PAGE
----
Are we at peak unscripted content? Session chair Tim Davie noted that – while there was no short-age of good news for the genre (18 of the 20 top-performing original programmes on broadcast TV in the US that summer had been formatted entertainment) – there were worrying signs for the genre. The UK was still producing hit formats, but margins were declining and it was no longer the fastest growing market for original formats.
The first series originally aired on BBC Two earlier this year and the finale became the channel’s highest rated episode for a new factual entertainment programme since 2016.
Celebrity Race Across the World will follow four famous faces as they embark on a journey across the world with no mobile phones, internet access or access to air travel.
Joined by a loved one, the celebrities will be expected to travel thousands of miles with only the cash equivalent of a one-way flight to their last destination.
The new fellows represented a broad range of television industry talent.
Included were two of the most influential women in British TV – writer Kay Mellor, best known for Band of Gold and In the Club, and the BBC’s Director of Content, Charlotte Moore.
Also receiving a fellowship was one of the doyens of natural history film making, Alastair Fothergill,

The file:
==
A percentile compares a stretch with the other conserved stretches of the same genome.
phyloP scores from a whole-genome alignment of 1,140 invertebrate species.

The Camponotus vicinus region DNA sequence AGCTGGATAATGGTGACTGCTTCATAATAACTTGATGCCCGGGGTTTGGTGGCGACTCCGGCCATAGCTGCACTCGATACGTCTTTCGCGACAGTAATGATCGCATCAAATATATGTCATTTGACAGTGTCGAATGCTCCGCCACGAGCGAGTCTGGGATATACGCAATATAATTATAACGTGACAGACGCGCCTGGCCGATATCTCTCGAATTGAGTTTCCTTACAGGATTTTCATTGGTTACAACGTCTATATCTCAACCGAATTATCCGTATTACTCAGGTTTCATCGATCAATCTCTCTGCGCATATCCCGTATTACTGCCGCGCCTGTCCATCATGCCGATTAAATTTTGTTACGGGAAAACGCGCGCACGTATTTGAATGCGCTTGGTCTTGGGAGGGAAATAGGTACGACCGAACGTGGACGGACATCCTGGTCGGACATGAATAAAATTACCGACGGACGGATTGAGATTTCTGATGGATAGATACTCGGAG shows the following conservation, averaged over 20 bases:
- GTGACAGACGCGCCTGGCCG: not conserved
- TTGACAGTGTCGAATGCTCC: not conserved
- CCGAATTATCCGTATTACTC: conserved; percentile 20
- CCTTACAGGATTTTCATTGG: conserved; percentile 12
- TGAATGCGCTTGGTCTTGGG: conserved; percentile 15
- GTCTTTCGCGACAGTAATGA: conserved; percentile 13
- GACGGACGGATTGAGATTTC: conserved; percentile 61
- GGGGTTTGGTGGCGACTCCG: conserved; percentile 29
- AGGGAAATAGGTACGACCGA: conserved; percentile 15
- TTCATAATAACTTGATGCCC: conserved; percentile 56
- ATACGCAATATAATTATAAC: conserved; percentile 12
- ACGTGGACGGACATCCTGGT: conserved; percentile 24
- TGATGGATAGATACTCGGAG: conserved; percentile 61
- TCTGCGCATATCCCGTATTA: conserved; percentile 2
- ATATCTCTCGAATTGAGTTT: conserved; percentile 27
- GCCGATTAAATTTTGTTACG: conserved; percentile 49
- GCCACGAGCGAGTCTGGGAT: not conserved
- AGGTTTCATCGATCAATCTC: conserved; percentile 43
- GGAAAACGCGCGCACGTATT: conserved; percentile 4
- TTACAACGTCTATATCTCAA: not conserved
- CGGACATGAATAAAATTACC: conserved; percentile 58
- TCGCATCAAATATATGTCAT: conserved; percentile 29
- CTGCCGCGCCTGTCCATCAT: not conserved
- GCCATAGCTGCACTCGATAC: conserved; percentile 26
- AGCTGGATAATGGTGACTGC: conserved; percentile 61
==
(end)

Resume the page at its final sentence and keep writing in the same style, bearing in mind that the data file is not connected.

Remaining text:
His credits include Sir David Attenborough’s The Trials of Life and Life In The Freezer.
Another new fellow was the much-feted independent producer Stephen Lambert.
Global hits, unscripted as well as scripted, are what a lot of people in television dream of. Platform proliferation ought to mean that there are more hits than ever before but, as the panellists in this session – “Go global or go home” – know to their cost, hits remain as elusive as unity in Jeremy Corbyn’s Labour Party.
Three of the four panellists have deep, hands-on experience of selling drama – Tim Davie, CEO, BBC Worldwide and Director, Global; Michael Edelstein, President, NBCUniversal International Studios; and Jane Millichip, Managing Director, Sky Vision.
Who will own the future – the broadcasters, the content owners or the global tech behemoths, such as Google, Facebook and Apple? The question is not new, but it is becoming ever more pressing for people in television.
James Purnell, the BBC’s Director, Strategy and Digital, led this comprehensive opening debate, “Happy Valley or House of Cards? Television in 2020”.
The preliminary programme for this year's RTS Cambridge Convention has been announced.
The convention, held on a biennial basis, brings together leading figures from the television and its related industry.
This year's event looks forward to television in 2020, focusing on the challenge for content, creativity and business models.
The programme features sessions covering foreign ownership of UK production, the rise of the smart phone in television viewing, and the influence of talent in programme-making.
Stephen Lambert looks a bit like Lenin – bald, with steely blue eyes and a bit unyielding. He can claim to be the man who revolutionised factual television, bringing us so many of the formats that dominate the schedules, from Wife Swap, The Secret Millionaire and Undercover Boss to Faking It.
His most recent hit is Gogglebox, the Channel 4 offering that united David Cameron and Nick Clegg in admiration, when asked during the election campaign which shows they enjoyed.